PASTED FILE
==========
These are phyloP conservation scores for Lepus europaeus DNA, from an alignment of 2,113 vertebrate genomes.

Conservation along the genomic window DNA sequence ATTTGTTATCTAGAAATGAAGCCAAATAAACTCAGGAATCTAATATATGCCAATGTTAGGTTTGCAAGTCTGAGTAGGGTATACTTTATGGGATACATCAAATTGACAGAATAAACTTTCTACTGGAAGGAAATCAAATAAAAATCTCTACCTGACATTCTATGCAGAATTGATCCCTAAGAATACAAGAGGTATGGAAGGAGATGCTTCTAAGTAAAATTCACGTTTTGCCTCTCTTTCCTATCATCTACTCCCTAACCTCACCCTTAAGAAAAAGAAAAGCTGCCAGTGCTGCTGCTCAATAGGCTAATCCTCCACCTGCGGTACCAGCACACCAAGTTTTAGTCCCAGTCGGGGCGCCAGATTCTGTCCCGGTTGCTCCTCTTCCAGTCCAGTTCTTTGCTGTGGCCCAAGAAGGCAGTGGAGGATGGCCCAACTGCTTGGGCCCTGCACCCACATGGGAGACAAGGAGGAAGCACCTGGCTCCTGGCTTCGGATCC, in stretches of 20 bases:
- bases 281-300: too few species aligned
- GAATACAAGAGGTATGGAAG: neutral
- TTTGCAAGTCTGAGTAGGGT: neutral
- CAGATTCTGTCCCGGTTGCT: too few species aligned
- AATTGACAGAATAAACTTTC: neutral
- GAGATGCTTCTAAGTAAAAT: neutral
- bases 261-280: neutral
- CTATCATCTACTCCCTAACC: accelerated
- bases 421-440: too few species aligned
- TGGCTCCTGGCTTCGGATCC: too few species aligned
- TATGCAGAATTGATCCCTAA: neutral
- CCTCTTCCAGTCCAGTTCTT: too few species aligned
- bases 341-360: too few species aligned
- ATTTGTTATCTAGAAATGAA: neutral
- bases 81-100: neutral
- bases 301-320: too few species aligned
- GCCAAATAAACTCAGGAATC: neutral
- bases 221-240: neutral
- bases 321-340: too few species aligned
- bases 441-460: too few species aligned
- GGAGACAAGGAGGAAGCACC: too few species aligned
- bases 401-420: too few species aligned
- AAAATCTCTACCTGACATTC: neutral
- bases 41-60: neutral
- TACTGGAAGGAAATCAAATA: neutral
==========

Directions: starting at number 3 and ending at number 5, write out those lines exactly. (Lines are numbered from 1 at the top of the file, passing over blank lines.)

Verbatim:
- bases 281-300: too few species aligned
- GAATACAAGAGGTATGGAAG: neutral
- TTTGCAAGTCTGAGTAGGGT: neutral